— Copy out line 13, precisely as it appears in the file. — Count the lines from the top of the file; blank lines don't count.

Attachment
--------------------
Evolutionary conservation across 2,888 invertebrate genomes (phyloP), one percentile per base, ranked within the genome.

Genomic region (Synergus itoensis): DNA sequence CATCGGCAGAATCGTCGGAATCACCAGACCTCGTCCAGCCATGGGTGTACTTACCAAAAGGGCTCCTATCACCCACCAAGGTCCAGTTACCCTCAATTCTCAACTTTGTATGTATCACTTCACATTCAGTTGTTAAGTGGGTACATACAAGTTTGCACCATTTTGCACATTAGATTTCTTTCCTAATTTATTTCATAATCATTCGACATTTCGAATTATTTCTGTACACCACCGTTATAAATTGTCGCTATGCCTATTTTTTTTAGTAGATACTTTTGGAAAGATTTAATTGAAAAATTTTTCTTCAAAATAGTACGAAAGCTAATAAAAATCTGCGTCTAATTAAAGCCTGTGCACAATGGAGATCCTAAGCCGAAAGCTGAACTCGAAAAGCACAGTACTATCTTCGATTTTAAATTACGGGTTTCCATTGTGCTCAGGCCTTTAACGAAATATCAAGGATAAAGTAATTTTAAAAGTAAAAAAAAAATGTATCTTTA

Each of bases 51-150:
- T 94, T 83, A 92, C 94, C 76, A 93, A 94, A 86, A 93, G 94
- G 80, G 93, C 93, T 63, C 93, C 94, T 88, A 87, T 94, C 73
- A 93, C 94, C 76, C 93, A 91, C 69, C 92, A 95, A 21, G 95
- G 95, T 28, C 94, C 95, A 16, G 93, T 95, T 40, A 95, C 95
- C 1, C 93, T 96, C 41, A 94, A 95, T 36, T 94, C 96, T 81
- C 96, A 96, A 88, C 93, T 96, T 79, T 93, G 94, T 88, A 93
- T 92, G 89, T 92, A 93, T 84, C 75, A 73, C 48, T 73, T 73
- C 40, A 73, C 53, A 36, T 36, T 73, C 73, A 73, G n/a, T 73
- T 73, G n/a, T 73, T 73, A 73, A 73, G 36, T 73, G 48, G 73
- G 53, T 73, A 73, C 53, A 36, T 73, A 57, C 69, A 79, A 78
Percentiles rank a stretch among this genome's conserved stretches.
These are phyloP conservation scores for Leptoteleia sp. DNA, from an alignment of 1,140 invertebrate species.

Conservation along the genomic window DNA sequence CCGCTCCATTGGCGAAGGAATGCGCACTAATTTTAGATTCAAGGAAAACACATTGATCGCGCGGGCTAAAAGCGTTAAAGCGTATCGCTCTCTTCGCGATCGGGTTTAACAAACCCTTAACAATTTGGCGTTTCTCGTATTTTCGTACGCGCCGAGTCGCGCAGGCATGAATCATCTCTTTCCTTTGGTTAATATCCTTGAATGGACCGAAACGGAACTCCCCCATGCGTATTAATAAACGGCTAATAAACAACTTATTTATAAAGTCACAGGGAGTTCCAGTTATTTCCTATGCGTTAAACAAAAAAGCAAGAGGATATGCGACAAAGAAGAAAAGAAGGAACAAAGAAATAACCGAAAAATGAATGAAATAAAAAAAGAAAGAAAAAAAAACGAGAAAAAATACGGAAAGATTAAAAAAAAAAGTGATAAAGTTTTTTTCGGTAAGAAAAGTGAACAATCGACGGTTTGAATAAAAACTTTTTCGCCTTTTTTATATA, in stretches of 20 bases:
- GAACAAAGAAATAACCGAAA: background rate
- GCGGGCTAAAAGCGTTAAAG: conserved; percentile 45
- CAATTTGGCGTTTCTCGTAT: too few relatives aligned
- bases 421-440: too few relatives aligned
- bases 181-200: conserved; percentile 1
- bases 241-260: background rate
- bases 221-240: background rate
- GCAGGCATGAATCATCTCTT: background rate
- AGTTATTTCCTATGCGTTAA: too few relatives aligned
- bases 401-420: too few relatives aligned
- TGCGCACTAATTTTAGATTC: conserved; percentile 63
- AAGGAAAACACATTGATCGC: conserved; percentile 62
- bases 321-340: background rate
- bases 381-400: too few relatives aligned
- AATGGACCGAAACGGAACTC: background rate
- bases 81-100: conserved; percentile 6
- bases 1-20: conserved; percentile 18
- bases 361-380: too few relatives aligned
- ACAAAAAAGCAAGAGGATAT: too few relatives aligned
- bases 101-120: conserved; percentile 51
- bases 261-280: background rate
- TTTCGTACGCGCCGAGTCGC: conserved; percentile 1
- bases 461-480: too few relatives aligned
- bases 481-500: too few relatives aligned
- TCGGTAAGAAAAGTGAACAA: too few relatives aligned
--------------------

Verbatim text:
- G 53, T 73, A 73, C 53, A 36, T 73, A 57, C 69, A 79, A 78